Republic of Doyle leaves a legacy for Newfoundland

Allan Hawco says he had a panic attack at the CBC upfronts when announcing this coming season would be the last for Republic of Doyle. “That day was the hardest for me, because once you say it out loud it’s real,” he said in an interview at yesterday’s Vancouver media and fan event with some of the cast from the show.

He and co-creator Perry Chafe had started to worry they would run out of fresh stories and were happy to get a final season of 10 episodes to wrap things up on their own terms. Hawco points out a sixth season wasn’t a sure thing, nor was it a given that CBC would allow them to bow out after that.

He’s been filming The Book of Negroes and Hyena Road, but Caught was recently announced as the next project where he’ll produce and write — though that news going public caught him unprepared. “It’s still a ways away,” he says. “The announcement came out that I was starring in a new series and I was thinking, ‘Wait, I haven’t written it yet.'” Based on a book by Newfoundland writer Lisa Moore, the series is another collaboration with CBC.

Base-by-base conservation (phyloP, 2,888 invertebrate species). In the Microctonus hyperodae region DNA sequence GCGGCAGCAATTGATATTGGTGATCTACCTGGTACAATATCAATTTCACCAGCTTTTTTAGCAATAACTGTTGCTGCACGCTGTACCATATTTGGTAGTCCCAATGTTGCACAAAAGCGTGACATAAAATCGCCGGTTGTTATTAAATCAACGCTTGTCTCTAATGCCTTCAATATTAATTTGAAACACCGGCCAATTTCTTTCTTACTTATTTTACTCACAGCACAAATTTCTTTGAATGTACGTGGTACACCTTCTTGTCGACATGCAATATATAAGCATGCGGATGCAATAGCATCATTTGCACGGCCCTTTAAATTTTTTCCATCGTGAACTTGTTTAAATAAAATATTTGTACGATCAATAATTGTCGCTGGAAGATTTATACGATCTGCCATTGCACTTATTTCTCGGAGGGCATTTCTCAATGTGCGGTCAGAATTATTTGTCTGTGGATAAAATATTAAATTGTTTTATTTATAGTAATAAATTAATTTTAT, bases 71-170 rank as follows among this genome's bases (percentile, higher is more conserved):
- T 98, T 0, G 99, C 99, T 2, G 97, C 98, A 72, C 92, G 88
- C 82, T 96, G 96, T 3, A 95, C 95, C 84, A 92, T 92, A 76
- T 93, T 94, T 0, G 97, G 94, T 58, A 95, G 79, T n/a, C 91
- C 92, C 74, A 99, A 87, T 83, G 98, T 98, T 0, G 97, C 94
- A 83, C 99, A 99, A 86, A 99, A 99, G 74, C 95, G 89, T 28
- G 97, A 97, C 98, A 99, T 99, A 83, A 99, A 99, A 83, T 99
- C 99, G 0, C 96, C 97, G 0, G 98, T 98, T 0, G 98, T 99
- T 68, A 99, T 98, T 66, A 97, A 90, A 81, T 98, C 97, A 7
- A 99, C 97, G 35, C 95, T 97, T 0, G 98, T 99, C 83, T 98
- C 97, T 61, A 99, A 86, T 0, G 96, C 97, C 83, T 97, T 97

Doyle costar Sean McGinley — who is not from Newfoundland himself — was the one who’d pushed Hawco to read Moore’s writing, and who points out that Republic of Doyle has now left the province with more of the “infrastructure and body of experience to tell their stories to the world.”

Born and raised Newfoundlander Marthe Bernard agrees, adding that there has always been a strong voice and strong arts community there, which has been shown to the world in a big way in recent years.

“As soon as a cab driver picks up someone from the airport, they want to go to The Duke,” laughs Lynda Boyd.

“I should’ve bought shares in that bar,” Hawco interjects.

The final season of Republic of Doyle begins tonight on CBC.